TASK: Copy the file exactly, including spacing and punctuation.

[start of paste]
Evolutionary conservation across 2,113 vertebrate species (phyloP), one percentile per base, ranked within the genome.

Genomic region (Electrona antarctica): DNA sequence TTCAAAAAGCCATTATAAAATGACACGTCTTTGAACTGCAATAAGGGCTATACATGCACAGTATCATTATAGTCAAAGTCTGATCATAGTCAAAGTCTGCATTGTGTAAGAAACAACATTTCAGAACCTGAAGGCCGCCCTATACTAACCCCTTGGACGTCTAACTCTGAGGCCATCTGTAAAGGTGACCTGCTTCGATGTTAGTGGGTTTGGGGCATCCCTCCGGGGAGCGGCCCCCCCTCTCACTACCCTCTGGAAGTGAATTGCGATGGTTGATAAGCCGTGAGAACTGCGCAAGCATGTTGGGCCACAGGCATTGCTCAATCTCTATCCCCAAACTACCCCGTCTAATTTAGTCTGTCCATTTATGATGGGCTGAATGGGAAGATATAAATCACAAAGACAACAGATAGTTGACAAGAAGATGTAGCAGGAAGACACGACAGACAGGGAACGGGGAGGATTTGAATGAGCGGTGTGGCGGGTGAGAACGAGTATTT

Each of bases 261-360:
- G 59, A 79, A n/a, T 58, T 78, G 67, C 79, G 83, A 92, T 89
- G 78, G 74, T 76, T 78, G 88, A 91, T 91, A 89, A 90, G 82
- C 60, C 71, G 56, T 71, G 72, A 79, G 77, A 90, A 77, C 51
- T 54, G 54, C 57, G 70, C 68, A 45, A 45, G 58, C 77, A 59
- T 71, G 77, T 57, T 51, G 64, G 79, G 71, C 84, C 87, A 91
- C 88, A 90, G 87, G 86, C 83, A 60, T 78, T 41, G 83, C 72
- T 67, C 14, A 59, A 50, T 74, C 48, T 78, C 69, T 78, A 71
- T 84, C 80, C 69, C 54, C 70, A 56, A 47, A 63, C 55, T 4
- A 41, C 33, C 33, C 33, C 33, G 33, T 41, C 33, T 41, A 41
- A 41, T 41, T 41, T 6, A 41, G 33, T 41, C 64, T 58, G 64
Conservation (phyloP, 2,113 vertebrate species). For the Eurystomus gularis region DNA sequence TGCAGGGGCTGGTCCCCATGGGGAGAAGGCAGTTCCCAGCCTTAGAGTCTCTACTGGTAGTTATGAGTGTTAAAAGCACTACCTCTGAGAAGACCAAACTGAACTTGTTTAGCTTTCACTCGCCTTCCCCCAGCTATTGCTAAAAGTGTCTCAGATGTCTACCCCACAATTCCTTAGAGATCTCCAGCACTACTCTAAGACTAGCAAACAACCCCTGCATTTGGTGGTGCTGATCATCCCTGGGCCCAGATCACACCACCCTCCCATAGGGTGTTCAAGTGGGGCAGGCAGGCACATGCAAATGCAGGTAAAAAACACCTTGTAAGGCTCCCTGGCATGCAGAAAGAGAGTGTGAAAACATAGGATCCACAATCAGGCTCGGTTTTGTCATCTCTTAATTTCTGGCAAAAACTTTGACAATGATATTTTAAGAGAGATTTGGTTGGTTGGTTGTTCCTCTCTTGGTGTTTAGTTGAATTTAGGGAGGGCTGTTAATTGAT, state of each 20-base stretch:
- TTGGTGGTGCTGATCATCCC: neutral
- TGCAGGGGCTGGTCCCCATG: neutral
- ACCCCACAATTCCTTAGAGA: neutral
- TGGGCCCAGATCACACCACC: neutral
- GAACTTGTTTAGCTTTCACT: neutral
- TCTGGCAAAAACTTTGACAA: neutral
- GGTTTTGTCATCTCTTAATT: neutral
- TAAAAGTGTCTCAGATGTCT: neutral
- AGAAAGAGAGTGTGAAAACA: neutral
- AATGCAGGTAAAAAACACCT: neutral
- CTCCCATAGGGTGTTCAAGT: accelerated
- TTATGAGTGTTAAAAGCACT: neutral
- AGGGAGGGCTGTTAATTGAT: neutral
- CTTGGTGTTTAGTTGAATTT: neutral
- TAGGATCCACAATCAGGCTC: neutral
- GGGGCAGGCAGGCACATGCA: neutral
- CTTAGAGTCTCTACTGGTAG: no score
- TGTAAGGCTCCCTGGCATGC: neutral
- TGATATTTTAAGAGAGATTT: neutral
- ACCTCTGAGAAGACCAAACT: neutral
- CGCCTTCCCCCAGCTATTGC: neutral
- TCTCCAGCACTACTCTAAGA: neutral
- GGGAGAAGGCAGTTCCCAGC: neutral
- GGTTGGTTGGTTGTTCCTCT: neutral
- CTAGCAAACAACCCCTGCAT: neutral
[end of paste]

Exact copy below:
Evolutionary conservation across 2,113 vertebrate species (phyloP), one percentile per base, ranked within the genome.

Genomic region (Electrona antarctica): DNA sequence TTCAAAAAGCCATTATAAAATGACACGTCTTTGAACTGCAATAAGGGCTATACATGCACAGTATCATTATAGTCAAAGTCTGATCATAGTCAAAGTCTGCATTGTGTAAGAAACAACATTTCAGAACCTGAAGGCCGCCCTATACTAACCCCTTGGACGTCTAACTCTGAGGCCATCTGTAAAGGTGACCTGCTTCGATGTTAGTGGGTTTGGGGCATCCCTCCGGGGAGCGGCCCCCCCTCTCACTACCCTCTGGAAGTGAATTGCGATGGTTGATAAGCCGTGAGAACTGCGCAAGCATGTTGGGCCACAGGCATTGCTCAATCTCTATCCCCAAACTACCCCGTCTAATTTAGTCTGTCCATTTATGATGGGCTGAATGGGAAGATATAAATCACAAAGACAACAGATAGTTGACAAGAAGATGTAGCAGGAAGACACGACAGACAGGGAACGGGGAGGATTTGAATGAGCGGTGTGGCGGGTGAGAACGAGTATTT

Each of bases 261-360:
- G 59, A 79, A n/a, T 58, T 78, G 67, C 79, G 83, A 92, T 89
- G 78, G 74, T 76, T 78, G 88, A 91, T 91, A 89, A 90, G 82
- C 60, C 71, G 56, T 71, G 72, A 79, G 77, A 90, A 77, C 51
- T 54, G 54, C 57, G 70, C 68, A 45, A 45, G 58, C 77, A 59
- T 71, G 77, T 57, T 51, G 64, G 79, G 71, C 84, C 87, A 91
- C 88, A 90, G 87, G 86, C 83, A 60, T 78, T 41, G 83, C 72
- T 67, C 14, A 59, A 50, T 74, C 48, T 78, C 69, T 78, A 71
- T 84, C 80, C 69, C 54, C 70, A 56, A 47, A 63, C 55, T 4
- A 41, C 33, C 33, C 33, C 33, G 33, T 41, C 33, T 41, A 41
- A 41, T 41, T 41, T 6, A 41, G 33, T 41, C 64, T 58, G 64
Conservation (phyloP, 2,113 vertebrate species). For the Eurystomus gularis region DNA sequence TGCAGGGGCTGGTCCCCATGGGGAGAAGGCAGTTCCCAGCCTTAGAGTCTCTACTGGTAGTTATGAGTGTTAAAAGCACTACCTCTGAGAAGACCAAACTGAACTTGTTTAGCTTTCACTCGCCTTCCCCCAGCTATTGCTAAAAGTGTCTCAGATGTCTACCCCACAATTCCTTAGAGATCTCCAGCACTACTCTAAGACTAGCAAACAACCCCTGCATTTGGTGGTGCTGATCATCCCTGGGCCCAGATCACACCACCCTCCCATAGGGTGTTCAAGTGGGGCAGGCAGGCACATGCAAATGCAGGTAAAAAACACCTTGTAAGGCTCCCTGGCATGCAGAAAGAGAGTGTGAAAACATAGGATCCACAATCAGGCTCGGTTTTGTCATCTCTTAATTTCTGGCAAAAACTTTGACAATGATATTTTAAGAGAGATTTGGTTGGTTGGTTGTTCCTCTCTTGGTGTTTAGTTGAATTTAGGGAGGGCTGTTAATTGAT, state of each 20-base stretch:
- TTGGTGGTGCTGATCATCCC: neutral
- TGCAGGGGCTGGTCCCCATG: neutral
- ACCCCACAATTCCTTAGAGA: neutral
- TGGGCCCAGATCACACCACC: neutral
- GAACTTGTTTAGCTTTCACT: neutral
- TCTGGCAAAAACTTTGACAA: neutral
- GGTTTTGTCATCTCTTAATT: neutral
- TAAAAGTGTCTCAGATGTCT: neutral
- AGAAAGAGAGTGTGAAAACA: neutral
- AATGCAGGTAAAAAACACCT: neutral
- CTCCCATAGGGTGTTCAAGT: accelerated
- TTATGAGTGTTAAAAGCACT: neutral
- AGGGAGGGCTGTTAATTGAT: neutral
- CTTGGTGTTTAGTTGAATTT: neutral
- TAGGATCCACAATCAGGCTC: neutral
- GGGGCAGGCAGGCACATGCA: neutral
- CTTAGAGTCTCTACTGGTAG: no score
- TGTAAGGCTCCCTGGCATGC: neutral
- TGATATTTTAAGAGAGATTT: neutral
- ACCTCTGAGAAGACCAAACT: neutral
- CGCCTTCCCCCAGCTATTGC: neutral
- TCTCCAGCACTACTCTAAGA: neutral
- GGGAGAAGGCAGTTCCCAGC: neutral
- GGTTGGTTGGTTGTTCCTCT: neutral
- CTAGCAAACAACCCCTGCAT: neutral